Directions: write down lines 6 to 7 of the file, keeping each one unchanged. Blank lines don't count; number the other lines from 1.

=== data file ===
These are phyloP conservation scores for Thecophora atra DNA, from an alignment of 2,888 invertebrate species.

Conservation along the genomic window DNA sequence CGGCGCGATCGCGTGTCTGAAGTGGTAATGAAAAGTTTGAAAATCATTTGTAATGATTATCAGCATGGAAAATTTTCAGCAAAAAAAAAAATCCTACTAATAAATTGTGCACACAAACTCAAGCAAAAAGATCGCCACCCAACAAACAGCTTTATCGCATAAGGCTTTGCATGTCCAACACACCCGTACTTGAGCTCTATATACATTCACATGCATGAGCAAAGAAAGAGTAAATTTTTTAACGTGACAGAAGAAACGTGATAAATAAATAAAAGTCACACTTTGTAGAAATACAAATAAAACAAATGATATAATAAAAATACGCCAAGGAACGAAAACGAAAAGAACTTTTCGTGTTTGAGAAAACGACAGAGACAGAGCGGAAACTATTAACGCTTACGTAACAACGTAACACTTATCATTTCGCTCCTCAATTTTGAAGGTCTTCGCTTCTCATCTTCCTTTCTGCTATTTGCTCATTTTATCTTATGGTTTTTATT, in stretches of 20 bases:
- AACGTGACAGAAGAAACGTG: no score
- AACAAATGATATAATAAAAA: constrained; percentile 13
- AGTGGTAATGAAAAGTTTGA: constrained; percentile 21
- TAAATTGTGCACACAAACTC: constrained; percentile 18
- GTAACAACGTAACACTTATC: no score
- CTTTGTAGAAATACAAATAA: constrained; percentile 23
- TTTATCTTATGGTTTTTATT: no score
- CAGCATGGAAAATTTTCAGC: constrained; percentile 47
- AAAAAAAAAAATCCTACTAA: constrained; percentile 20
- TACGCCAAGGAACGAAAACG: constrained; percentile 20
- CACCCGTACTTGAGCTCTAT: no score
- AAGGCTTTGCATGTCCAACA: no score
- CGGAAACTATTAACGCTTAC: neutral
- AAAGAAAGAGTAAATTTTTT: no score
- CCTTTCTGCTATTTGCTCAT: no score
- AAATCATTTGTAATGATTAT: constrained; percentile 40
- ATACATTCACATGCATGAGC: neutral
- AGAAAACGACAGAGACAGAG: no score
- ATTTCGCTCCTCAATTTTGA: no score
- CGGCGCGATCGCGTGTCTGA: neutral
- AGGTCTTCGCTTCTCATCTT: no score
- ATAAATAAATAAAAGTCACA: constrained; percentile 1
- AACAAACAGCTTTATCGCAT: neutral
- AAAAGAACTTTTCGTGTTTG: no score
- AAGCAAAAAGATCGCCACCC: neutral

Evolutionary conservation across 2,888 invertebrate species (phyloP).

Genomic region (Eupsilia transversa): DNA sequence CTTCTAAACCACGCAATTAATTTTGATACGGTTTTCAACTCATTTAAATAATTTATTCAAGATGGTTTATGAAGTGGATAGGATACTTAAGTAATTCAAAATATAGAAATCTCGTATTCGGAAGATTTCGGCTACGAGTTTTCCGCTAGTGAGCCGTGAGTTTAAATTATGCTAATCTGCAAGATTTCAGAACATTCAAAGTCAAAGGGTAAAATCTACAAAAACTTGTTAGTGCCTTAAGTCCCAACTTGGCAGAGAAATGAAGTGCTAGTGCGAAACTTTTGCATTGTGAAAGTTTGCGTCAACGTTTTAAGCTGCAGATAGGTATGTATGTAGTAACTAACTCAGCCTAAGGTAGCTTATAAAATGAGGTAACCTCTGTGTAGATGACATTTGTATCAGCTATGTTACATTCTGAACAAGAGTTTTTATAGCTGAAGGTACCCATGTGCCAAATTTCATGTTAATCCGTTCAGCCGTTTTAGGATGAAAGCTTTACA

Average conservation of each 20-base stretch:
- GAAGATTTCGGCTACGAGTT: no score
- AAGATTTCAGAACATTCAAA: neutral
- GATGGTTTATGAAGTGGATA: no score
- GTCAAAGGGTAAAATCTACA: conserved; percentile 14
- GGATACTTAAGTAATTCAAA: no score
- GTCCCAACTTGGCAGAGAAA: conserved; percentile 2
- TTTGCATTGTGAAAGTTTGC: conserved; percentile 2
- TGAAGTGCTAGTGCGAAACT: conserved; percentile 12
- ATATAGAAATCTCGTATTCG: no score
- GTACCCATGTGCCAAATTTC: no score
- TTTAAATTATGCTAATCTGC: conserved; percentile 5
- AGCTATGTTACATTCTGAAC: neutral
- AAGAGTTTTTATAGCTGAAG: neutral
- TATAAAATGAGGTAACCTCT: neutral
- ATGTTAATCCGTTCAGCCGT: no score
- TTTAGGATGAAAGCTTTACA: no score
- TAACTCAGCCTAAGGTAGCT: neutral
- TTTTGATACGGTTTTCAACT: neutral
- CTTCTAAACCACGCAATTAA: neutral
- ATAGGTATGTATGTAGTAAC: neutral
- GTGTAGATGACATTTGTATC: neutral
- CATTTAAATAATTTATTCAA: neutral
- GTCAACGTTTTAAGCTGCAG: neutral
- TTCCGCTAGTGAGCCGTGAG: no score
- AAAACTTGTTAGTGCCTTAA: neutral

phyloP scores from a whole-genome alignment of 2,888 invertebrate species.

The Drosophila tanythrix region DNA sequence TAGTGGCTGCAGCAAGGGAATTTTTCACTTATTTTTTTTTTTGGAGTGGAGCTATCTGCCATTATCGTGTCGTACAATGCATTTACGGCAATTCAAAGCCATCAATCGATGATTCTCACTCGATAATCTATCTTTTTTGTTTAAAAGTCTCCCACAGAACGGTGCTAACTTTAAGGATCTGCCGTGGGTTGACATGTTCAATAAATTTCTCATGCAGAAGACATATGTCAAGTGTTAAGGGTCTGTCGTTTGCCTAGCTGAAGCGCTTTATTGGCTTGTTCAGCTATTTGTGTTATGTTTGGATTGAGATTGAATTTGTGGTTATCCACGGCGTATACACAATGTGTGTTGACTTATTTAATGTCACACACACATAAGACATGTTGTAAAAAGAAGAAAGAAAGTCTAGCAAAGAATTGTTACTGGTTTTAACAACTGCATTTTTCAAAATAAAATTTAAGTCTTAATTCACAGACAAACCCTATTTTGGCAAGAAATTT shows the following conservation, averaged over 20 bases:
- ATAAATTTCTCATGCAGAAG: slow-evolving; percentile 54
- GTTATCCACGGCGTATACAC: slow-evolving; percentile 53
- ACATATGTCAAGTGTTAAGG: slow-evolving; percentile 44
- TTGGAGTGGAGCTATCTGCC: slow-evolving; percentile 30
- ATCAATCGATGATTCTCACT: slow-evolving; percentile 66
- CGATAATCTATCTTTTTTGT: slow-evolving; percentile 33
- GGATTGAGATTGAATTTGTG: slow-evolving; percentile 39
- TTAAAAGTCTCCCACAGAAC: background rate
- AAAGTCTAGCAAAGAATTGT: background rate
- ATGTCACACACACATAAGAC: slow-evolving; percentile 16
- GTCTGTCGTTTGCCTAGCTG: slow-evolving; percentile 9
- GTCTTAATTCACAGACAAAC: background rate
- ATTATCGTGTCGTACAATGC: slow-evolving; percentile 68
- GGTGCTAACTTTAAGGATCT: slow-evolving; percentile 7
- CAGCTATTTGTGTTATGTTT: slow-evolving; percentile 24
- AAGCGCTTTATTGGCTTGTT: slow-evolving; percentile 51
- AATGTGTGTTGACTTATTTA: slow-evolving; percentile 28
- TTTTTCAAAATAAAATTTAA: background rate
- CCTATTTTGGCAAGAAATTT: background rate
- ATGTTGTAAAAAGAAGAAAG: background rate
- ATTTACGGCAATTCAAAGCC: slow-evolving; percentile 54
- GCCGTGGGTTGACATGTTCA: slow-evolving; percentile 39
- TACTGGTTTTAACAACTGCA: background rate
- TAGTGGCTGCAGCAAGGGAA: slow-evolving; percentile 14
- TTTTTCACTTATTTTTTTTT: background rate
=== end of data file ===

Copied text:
- TAAATTGTGCACACAAACTC: constrained; percentile 18
- GTAACAACGTAACACTTATC: no score